---Mach Spey 55 Intermediate Tip — 8 $100
Hardy produces a wide range of Mach Spey lines in both 55\' and 65\' heads. I used the 55\' and found it generated significant line speeds and easily put a deep load in the rod. The clear intermediate head on this line is a stealthy way to present the fly below the surface, however it took a little time and sometimes an extra roll cast to bring the entire head to the surface to make to next cast. The Mach Spey 55 and 65 is offered in full floating, full intermediate and a range of full sinking heads as well as intermediate tip and a range of sinking tips.
---Skagit Flight Head — 525 grain $50
The Skagit Flight Head varies in length from 22\' to 31\' depending on grain weight. I cast the 525-grain head, which is 25.5\'. The Skagit Flight represents the next generation in Skagit design, with a more subtle front taper and a very smooth feel for a Skagit line. The Flight is capable of small, tight loops but has all the benefits of a Skagit line, and handles heavy tips and weighted flies with ease. The grain weight of the head is printed on the line for easy organization.
---UniSpey VersiTip Shooting
Head — 8/9/F, 600 grain $90
UniSpey VersiTip is a midlength line with a head length varying from 52\' to 60\' depending on line weight. It is designed for long casts and for efficiently covering big water with minimal line stripping at the end of the swing. It favors a compact casting loop, and handles a floating as well as medium-weight sinking tips. The head has a rear loop to attach to a running line. I like this concept as it allows for an easy exchange of lines.
---Switch Line — 7/8F $90
The Rio Switch line is an all-purpose tool with an integrated running line. It has enough mass to Spey cast nice loops with a sinking leader, and is light enough to effectively cast with a single-hand rod. This a great line that works well for anglers who truly want full capability out of their switch rods. This line easily accommodates two-hand and single-hand casting as well as rigging for swinging flies and dead-drifting techniques.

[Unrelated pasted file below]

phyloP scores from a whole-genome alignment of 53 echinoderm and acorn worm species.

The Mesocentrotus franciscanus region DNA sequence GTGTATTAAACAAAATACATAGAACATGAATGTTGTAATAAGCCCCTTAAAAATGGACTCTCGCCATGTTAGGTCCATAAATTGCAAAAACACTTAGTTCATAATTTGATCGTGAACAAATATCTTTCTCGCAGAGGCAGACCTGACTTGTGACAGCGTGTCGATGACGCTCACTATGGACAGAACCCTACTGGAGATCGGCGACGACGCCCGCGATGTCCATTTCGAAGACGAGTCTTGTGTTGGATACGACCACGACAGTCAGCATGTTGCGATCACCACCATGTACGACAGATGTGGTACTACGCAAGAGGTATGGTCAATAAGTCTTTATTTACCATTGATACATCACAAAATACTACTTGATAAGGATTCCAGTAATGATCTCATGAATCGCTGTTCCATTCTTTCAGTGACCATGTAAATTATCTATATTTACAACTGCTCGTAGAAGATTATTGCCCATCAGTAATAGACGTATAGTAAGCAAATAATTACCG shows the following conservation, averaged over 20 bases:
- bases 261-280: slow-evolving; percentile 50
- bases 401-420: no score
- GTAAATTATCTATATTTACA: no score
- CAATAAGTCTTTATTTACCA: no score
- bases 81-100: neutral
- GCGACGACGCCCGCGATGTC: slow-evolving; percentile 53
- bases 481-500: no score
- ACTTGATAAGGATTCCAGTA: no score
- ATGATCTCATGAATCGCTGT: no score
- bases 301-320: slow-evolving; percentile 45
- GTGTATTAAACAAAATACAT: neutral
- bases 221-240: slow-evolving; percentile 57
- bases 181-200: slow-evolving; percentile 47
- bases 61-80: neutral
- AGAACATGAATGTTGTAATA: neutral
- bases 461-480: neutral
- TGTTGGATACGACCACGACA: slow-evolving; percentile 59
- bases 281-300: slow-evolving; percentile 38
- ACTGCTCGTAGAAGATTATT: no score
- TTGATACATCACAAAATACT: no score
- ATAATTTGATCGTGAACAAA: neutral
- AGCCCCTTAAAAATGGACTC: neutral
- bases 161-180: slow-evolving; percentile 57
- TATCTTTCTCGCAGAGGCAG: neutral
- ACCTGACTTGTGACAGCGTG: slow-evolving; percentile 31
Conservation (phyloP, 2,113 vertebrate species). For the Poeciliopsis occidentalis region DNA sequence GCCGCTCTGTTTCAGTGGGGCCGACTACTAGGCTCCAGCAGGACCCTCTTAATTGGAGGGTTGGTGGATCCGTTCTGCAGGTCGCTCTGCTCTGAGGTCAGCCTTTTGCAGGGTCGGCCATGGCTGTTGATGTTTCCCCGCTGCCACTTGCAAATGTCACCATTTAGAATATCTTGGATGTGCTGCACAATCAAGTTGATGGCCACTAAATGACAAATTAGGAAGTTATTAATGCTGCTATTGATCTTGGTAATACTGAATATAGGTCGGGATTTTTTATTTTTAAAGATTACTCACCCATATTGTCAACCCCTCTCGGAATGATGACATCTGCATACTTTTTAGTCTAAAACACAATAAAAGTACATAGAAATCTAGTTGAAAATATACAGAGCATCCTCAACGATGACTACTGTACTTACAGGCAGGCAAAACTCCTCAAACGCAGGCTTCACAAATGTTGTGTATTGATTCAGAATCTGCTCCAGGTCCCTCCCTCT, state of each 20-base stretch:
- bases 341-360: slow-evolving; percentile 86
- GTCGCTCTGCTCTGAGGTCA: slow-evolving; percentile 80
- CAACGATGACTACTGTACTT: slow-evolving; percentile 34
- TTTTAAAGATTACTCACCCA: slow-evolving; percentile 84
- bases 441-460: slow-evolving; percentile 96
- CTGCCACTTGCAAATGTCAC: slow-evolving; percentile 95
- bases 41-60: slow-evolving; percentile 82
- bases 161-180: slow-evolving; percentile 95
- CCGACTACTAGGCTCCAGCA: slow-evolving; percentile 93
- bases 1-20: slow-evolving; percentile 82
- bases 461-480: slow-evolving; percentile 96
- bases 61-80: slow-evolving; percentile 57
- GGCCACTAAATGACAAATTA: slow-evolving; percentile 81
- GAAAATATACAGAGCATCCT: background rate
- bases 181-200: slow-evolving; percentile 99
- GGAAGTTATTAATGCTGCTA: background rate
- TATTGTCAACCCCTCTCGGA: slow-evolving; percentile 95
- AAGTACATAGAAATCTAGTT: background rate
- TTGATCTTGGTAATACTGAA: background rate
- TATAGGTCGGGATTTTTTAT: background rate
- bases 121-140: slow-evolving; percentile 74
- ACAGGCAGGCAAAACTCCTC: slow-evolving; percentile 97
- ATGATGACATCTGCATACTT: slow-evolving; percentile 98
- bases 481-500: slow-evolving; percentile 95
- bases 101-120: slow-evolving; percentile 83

---Skagit Extreme Head — 520 grain $54
The Skagit Extreme Head varies in length from 18\' to 29\' depending on grain weight. The 520-grain version is 23\'. Scientific Anglers was a little slower than some line manufacturers to offer shorter-head lines, but have made up nicely as this line clearly hits the mark, and loads the rod deeply for powerful casts. The head handles a wide range of tips and weighted flies. The printed SA ID on the line denotes the type of line, grain weight, and indicates which end to loop to the running line and which to the tip. It's the best line ID system on the market. The Skagit Extreme Head is sold floating or as an intermediate head for attaining greater depth.
---Scandi Extreme Head — 480 grain $54
The Scandi Extreme Head varies in length from 31\' to 41\' depending on grain weight. The line is dual color with the rear a bright orange for visibility, and the front a light blue for a stealthy approach. In my case the orange rear portion clashed a little with my running line, but marking the rear loop with a black permanent marker gave me a clear indication of the junction point. The Scandi Extreme is a great-casting line capable of significant line speeds using an underhand cast. When Scandi casting, I prefer to use a single Spey from either side of the river, and the Scandi Extreme seemed to pick up easily from the water, which aids greatly in setting up the next cast.
---Slide Spey Tip $130
Vision is a company from Finland that not many fly fishers in North America have heard of. They have a full line of fishing products from boots and waders to rods and reels — and they are quickly becoming famous for their Spey lines, which have excellent applications on this side of the pond. The Slide Spey Tip is a midlength head line with four interchangeable tips — floating, clear intermediate, Type 3, and Type 7. The head varies from 44\' to 54\' depending on the line weight. The Slide Spey is a smooth-casting line that feels good on short casts as well as over long distances. It generates good line speed and small loops, and is an excellent example of a modern line that can literally do it all.
---Ace Skagit — 550 grain $80
The new Ace Skagit varies in length depending on the grain weight, and ranges from 22\' to 27\'. The box announces that it contains 'œA package full of kick ass' and it's not far from the truth as it's effortless to cast with a slow, deliberate casting stroke and is capable of tight, efficient loops. Not bad coming from the homeland of Scandi lines! The line is packaged with a T-14 tip, which it easily handles with a weighted tube fly.
---Ace Shooting Head System Multi Tip — 477 grain $125
The Ace Shooting Head System provides for versatility and options. The taper is a Scandi design with a smooth-feeling tip. I cast a floating head and it generated good line speed using a short rod and an underhand stroke. The head is manufactured with a rear loop but it's up to you to add your own front loop or tie a leader directly to the line. The Ace Shooting Head is referred to as a 'œsystem' because the head comes in short, regular, or long versions. These heads all vary in length depending on grain weight. The short head is designed for tighter fishing situations and the long head allows you to strip less line for greater efficiency on bigger water. The heads are available in intermediate, sinking-tip, and full-sinking versions.